SARASOTA, Fla. -- Nine years. Nine long years. That's how much time outfielder Norris Hopper had spent in the Minor Leagues before he finally broke into the Majors last summer. That included nine seasons of mind-numbing bus rides for road trips, taking care of his own bags and equipment and wondering if he'd ever make it. There were eight Spring Trainings that Hopper spent in a Minor League camp trying to claw and climb his way up. The Reds' crowded Minor League clubhouse is only a few feet away from its big-league counterpart and separated only by an office, but it may as well be miles apart. Players battled for access to the soup at lunch time and for the attention of the decision-makers.
That's why Hopper, now 28 and a little aged by prospects' standards, could fully appreciate the first Major League camp of his career. "It's easier to get your work done here," said Hopper, before he took leave from camp to attend his grandmother's funeral. "It's more relaxed up here, more laid back. But it's still hard work. Don't get me wrong. You work hard. "Most of these guys up here know how to get their work done on their own. There's not as much repetition. It's just getting yourself ready. There aren't as many instructors around you up here telling you what to do. They know you know what to do." From the time he was an eighth-round draft pick in 1998 until 2004, Hopper was with the Royals organization. He never made it above Double-A despite some productive seasons as a speedy hitter. "The tough thing for me was I was seeing guys that I had better numbers than passing me up on the Minor League levels," Hopper said. "I didn't know what was going on. They always say you need a break in this game. I felt like once I got with a new organization, it was a brand new start." The events leading to his big break began to materialize when he signed with the Reds as a six-year Minor League free agent in 2005. Instructors told Hopper that he didn't have to just hit the ball on the ground and run fast. They made it mandatory for him to try for home runs when he had 1-0 counts. "I felt free," Hopper said. After Hopper batted .310 with Double-A Chattanooga that season, he was often summoned to the big-league side to fill in at Reds exhibition games last spring. The organization took notice of his effort in those limited auditions, even though Hopper wasn't on the 40-man roster and began 2006 back at Chattanooga. He played 13 games before a promotion to Triple-A Louisville followed.
Years of playing in the Minors never seemed to sour or discourage a usually congenial Hopper."He's outstanding," Louisville manager Rick Sweet said. "He's full of life and excitement. He's one of those players that when he walks on the field, he starts smiling and starts going. And it's all good stuff. When you have a player like that, there's always going to be something going on." In his first Triple-A season, Hopper led the International League in hitting with a .347 average. His speed yielded him 25 steals, but also gave opposing teams plenty of headaches. "The perseverance has been pretty good, obviously," Sweet said. "He's been one of the most exciting players I have ever had, as far as going out and making things happen. It's not just offensively. It's on the bases. It's defensively in the outfield, and even at second base." Injuries at the Major League level had the Reds summon Hopper on Aug. 20. In his debut as a pinch-hitter, he notched a single against then-Pirates reliever Mike Gonzalez. "It was the craziest thing," Hopper said of the moment. "The first day I got there, I wasn't even in the dugout for two innings and [manager Jerry] Narron told me to go hit. [Todd] Hollandsworth was already walking to the plate and he called him back. I grabbed my bat. I didn't even put any pine tar [on the bat] or stop at the on-deck circle. I walked straight to the plate with my bat hanging on the side. I said hello to the umpire and he kind of gave me a look. It was just awesome." Hopper made nine starts in two stints at the Majors and made the most of the chance by batting .359 (14-for-39) with one homer and five RBIs in 21 games. "He stayed within himself," Narron said. "He knows he's not a home run hitter. He knows he's a guy that can run a little bit. He played a so-called little man's sort of game where he puts the ball in play and is a very good bunter. I think a lot of times, guys come to the Major Leagues for the first time and they try to do more than they're capable of." "I was just waiting on a chance to get there," Hopper said. "Once you get there, you have to do something to open some eyes and maybe stay there. I told myself I would go up there, relax and be me." About a month after the Major League season, Hopper didn't just go home and recount his Major League memories on the sofa. The North Carolina native wanted to keep his momentum going and played 32 more games with Navojoa in the Mexican Leagues last winter. "It's the worst place in the league. If you go there, then you love baseball," Hopper said. "It's in the middle of nowhere. There's nothing around." Hopper may be on the 40-man roster and in big-league camp, but knows he lacks big-league job security. Cincinnati already has four outfield spots locked up and he is up for a fifth spot along with Chris Denorfia, Josh Hamilton and Bubba Crosby. For Hopper to make the 25-man roster out of camp, he'll really have to separate himself from the group or count on some breaks to fall his way. "I don't think he can play the game any other way than hungry," Sweet said. "He wouldn't know what to do with himself if he tried to calm down, and I've never seen him have a bad day. He walks into the clubhouse with a smile on his face and leaves with a smile on his face, regardless of how his day is going. He is a real treat to have."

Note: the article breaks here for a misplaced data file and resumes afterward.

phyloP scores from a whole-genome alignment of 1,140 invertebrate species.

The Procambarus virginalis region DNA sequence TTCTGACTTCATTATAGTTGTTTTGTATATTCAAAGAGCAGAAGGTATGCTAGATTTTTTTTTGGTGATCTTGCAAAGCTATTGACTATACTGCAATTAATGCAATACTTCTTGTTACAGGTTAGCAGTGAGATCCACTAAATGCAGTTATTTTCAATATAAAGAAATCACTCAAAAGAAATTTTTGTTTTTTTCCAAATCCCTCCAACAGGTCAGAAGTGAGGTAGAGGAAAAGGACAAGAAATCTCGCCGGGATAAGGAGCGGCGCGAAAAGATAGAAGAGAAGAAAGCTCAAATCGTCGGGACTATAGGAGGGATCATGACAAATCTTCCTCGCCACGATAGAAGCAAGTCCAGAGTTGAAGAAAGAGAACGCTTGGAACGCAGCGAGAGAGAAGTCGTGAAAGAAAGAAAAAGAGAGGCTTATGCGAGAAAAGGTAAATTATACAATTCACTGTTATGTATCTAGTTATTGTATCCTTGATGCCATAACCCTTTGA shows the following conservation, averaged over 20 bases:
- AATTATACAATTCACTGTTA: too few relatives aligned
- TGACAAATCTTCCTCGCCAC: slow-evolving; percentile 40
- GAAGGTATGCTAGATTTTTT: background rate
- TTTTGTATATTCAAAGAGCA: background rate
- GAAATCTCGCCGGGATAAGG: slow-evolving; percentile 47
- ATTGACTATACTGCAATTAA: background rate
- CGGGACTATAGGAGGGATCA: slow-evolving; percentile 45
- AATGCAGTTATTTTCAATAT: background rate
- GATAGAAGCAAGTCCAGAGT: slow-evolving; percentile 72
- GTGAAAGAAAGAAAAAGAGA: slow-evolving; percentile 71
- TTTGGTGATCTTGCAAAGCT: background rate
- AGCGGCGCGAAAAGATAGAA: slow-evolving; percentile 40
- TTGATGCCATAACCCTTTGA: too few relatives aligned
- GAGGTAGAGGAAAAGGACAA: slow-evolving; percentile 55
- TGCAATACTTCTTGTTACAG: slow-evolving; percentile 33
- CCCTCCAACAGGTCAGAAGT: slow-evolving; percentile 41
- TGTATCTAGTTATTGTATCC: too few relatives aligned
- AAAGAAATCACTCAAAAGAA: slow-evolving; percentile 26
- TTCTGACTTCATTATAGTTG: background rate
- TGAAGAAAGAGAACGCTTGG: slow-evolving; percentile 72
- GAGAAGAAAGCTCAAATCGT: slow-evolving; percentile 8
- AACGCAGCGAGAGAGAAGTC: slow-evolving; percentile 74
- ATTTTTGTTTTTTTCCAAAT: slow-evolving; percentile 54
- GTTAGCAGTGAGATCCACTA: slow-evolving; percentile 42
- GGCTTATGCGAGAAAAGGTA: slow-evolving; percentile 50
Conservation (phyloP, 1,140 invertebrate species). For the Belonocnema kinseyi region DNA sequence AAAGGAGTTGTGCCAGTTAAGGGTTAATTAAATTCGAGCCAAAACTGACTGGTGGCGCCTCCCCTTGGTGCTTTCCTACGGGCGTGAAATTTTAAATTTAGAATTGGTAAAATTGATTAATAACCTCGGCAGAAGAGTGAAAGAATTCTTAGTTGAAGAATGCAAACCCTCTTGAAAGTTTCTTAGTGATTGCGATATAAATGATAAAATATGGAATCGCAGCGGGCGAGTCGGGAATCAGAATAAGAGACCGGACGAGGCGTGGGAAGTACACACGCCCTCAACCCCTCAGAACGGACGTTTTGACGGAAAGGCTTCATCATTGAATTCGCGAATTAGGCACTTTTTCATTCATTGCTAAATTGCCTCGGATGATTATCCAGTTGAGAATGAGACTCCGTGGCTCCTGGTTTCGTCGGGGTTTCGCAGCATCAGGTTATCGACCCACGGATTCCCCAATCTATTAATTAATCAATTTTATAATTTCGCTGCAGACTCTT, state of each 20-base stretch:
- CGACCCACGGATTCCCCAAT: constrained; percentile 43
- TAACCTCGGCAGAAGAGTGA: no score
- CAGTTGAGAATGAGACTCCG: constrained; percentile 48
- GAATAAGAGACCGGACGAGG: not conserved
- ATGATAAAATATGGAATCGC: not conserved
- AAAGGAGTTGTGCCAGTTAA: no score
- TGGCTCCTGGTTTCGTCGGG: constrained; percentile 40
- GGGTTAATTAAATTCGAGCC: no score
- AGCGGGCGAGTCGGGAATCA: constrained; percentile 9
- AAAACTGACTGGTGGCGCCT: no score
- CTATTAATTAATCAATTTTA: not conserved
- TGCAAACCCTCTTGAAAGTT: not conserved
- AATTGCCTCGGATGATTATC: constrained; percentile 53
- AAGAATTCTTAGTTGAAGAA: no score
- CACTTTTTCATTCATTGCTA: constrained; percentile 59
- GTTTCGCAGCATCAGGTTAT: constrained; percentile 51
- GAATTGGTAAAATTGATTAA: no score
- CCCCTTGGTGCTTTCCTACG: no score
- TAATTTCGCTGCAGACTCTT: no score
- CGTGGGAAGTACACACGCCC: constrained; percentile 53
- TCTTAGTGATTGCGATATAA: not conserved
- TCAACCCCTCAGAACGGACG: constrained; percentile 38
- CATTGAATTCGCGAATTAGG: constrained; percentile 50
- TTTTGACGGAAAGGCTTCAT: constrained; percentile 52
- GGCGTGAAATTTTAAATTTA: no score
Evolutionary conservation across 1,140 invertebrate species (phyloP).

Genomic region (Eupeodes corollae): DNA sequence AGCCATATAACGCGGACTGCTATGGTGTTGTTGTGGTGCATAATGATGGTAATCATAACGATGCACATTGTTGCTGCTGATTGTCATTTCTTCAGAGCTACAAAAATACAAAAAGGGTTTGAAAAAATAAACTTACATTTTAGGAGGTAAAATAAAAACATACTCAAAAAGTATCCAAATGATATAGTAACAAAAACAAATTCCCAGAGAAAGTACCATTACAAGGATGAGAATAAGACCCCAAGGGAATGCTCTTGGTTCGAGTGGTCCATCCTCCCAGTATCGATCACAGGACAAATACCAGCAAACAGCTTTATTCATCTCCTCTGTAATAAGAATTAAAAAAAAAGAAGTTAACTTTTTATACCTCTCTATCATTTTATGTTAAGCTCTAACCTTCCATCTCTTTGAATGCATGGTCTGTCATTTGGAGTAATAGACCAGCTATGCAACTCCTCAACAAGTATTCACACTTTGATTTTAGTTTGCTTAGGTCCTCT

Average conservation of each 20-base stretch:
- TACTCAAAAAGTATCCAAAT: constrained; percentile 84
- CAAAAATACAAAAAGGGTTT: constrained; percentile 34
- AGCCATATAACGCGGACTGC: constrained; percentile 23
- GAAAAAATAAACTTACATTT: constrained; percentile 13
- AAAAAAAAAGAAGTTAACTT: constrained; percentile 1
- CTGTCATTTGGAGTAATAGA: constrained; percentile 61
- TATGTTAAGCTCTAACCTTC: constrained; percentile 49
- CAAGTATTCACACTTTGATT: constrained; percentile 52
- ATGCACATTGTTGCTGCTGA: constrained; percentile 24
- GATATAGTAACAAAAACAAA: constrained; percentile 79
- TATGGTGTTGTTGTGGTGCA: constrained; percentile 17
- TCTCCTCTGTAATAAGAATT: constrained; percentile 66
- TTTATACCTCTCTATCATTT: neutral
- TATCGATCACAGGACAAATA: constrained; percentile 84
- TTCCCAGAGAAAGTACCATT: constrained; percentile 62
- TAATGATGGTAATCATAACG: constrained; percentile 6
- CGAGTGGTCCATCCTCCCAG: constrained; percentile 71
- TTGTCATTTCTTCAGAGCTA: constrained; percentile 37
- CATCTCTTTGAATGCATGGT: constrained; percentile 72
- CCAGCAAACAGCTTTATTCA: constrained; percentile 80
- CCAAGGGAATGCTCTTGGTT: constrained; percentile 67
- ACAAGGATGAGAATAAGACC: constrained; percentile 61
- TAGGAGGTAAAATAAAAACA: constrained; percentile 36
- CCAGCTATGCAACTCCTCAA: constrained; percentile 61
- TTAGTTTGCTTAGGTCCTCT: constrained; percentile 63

Mark Sheldon is a reporter for MLB.com. This story was not subject to the approval of Major League Baseball or its clubs.